Pop culture obsessives writing for the pop culture obsessed.
Pop culture obsessives writing for the pop culture obsessed.

Imagine Me & You

Illustration for article titled Imagine Me  You

The Baxter didn't live up to expectations, but it made a vital contribution to the vocabulary of romantic comedies by giving a name (the "Baxter," natch) to a sturdy romantic-comedy fixture: the decent, dependable boyfriend or husband fated merely to stand in the way of the volcanic force of true love. A truly exceptional Baxter throws off a romantic comedy's equilibrium by being more appealing than the leads, which is exactly what Matthew Goode does in Imagine Me & You, a slickly appealing romantic comedy stolen by Goode and his affable, self-deprecating British charm. Producers angling for the next Four Weddings And A Funeral would be wise to scoop up Goode for any role Hugh Grant turns down.

A romantic comedy that's agreeably droll, cynical, and tart on the edges, but soft and squishy at the center, the film casts Goode as the extraordinarily likeable new husband of flaky Piper Perabo, whose bi-curiosity is piqued by a sexy lesbian florist (Lena Headey) at her wedding. As the unseen but ubiquitous hand of narrative convenience continually brings them together, true romantics Headey and Perabo exchange charged glances and stumble their way through an awkward flirtation and eventual fumbling romance. Unfortunately, charged glances, moony speeches about the nature of love, and a common gender are just about all Perabo and the thinly conceived Headey seem to share.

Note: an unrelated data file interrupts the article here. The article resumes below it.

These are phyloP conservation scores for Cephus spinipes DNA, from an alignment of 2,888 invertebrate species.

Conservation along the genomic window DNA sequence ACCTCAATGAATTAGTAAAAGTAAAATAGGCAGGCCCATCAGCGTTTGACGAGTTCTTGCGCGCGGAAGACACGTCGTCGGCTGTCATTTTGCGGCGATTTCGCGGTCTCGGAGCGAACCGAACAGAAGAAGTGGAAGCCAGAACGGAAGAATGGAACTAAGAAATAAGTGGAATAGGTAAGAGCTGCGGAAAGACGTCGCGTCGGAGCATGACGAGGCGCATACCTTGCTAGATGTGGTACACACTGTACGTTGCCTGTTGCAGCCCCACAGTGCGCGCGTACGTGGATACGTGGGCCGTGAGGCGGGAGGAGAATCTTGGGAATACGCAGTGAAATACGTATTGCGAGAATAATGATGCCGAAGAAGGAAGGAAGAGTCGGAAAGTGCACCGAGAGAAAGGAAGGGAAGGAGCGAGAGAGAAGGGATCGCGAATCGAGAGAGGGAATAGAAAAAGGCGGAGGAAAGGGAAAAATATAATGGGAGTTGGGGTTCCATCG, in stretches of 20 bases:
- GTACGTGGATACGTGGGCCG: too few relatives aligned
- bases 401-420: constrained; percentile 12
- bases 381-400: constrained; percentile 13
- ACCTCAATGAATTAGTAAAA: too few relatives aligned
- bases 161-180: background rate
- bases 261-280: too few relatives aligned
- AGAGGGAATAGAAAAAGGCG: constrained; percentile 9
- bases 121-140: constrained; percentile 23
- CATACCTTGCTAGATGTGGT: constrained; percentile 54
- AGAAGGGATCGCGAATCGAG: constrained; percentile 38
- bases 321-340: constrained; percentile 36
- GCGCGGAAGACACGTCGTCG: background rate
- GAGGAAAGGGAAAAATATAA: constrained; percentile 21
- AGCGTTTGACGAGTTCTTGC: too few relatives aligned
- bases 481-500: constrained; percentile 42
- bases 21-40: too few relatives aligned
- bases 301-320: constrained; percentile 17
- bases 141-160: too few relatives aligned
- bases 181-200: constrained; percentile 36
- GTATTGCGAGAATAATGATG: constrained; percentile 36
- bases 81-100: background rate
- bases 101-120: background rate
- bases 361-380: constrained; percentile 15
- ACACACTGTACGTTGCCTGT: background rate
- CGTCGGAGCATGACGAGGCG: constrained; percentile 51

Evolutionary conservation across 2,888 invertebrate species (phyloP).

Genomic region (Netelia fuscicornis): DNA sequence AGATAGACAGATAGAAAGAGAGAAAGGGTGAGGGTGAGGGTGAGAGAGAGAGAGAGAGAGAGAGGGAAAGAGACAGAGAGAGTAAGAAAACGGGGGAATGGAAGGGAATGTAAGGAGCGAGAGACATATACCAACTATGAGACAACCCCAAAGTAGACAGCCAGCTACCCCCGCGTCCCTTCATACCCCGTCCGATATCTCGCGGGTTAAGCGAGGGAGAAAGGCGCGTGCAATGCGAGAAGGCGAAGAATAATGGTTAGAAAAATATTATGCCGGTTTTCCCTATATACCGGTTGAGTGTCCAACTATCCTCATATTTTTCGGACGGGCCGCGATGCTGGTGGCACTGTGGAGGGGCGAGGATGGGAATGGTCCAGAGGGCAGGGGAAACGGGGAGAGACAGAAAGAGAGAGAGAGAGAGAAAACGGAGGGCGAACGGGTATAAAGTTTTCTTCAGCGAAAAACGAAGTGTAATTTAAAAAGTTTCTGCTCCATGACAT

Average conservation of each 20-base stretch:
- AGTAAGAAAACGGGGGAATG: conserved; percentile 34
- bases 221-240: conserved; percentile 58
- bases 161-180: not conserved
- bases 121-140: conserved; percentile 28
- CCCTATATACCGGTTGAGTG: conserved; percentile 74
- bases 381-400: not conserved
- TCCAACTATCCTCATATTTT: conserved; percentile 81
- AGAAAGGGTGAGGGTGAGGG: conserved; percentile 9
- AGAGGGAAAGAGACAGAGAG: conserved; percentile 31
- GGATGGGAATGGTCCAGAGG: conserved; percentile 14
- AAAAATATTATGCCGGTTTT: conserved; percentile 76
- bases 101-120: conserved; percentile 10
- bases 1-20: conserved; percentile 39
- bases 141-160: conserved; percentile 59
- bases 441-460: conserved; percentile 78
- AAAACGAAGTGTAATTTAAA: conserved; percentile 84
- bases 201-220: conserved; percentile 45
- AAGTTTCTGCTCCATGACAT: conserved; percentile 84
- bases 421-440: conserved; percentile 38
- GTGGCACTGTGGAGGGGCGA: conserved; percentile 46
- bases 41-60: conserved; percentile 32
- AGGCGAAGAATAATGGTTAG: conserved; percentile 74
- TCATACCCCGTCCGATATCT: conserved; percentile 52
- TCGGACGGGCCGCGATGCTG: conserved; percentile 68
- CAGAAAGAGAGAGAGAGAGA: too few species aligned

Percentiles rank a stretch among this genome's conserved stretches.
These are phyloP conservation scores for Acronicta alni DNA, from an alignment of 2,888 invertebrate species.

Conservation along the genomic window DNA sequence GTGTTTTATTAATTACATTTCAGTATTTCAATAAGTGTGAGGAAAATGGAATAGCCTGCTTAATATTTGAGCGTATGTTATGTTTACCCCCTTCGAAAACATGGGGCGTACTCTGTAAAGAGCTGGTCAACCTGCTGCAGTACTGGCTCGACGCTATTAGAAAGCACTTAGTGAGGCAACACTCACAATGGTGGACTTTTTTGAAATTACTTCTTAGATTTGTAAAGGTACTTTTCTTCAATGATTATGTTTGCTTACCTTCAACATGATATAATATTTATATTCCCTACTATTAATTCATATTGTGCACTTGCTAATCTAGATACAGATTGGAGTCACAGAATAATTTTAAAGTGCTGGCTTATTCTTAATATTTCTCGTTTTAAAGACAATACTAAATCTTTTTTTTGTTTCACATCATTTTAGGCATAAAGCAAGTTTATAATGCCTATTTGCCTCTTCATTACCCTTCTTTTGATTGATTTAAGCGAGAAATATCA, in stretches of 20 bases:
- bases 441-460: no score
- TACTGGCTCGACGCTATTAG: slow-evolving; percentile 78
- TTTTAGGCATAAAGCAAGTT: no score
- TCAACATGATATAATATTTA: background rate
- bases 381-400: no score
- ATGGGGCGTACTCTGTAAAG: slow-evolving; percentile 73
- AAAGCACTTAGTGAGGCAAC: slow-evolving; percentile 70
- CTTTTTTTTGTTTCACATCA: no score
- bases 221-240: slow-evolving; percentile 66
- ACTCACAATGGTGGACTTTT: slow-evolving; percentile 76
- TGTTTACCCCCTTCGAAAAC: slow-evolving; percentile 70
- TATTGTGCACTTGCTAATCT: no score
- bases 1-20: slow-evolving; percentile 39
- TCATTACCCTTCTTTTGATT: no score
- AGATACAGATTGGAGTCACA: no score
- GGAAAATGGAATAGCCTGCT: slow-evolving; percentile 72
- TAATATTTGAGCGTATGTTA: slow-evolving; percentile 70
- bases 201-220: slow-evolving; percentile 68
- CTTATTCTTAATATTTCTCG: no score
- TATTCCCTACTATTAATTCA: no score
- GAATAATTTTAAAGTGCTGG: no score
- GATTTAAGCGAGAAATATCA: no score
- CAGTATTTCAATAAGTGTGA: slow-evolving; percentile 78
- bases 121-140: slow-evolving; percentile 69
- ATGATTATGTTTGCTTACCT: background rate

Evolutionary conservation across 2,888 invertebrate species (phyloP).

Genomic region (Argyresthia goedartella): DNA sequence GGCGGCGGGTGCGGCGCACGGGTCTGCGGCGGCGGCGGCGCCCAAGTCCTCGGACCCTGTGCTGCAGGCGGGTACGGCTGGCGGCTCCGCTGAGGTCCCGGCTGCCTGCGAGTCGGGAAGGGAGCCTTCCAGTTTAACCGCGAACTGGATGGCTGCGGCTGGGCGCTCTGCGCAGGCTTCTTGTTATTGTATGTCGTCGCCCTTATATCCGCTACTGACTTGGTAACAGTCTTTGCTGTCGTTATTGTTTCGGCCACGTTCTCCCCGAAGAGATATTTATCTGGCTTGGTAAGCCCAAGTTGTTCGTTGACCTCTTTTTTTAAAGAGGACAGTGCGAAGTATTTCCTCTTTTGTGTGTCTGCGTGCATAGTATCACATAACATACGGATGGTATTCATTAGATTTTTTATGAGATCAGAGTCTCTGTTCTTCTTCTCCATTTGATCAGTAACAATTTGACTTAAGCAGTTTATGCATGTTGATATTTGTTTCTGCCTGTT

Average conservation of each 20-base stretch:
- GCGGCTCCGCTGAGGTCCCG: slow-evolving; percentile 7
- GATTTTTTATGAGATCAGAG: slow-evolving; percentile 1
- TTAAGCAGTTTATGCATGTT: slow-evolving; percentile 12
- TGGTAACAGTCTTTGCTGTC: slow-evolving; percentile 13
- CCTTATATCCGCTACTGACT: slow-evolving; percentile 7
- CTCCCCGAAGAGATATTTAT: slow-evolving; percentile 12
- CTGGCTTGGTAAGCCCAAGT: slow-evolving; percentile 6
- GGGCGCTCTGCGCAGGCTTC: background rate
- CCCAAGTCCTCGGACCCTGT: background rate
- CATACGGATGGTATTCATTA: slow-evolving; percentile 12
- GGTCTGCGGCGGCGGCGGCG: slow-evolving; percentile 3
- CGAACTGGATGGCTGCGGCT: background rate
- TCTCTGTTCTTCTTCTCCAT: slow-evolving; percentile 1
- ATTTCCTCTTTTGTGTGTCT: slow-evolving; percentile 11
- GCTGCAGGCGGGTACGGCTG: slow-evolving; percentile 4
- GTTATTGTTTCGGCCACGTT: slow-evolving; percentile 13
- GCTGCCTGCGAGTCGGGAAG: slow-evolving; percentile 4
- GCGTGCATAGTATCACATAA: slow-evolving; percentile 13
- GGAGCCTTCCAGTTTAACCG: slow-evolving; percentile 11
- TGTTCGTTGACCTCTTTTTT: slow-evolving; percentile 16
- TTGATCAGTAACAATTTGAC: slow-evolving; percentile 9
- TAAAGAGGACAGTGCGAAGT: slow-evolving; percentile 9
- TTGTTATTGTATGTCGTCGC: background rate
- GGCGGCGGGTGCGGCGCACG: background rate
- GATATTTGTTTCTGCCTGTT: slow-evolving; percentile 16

Imagine Me & You shamelessly embraces every romantic-comedy cliché in the book, from the meet-cute (Headey first chats up Perabo after Perabo accidentally drops her wedding ring into a punchbowl) to the mad climactic dash to prevent an object of desire from leaving. But the film nearly works in spite of its adherence to formula, thanks to clever one-liners and appealing, sharply drawn supporting performances. And though the film seems headed toward raw, messy emotional terrain in its third act, writer-director Ol Parker sends it hurtling toward an unambiguously happy ending, even when that entails making spineless romantic masochism look like the apex of selfless devotion. Imagine Me & You is full of richly developed, lived-in relationships: Perabo and Goode, Goode and his horndog best pal, and Perabo's mother and father. It's just too bad that the central relationship between Perabo and Headey isn't one of them.

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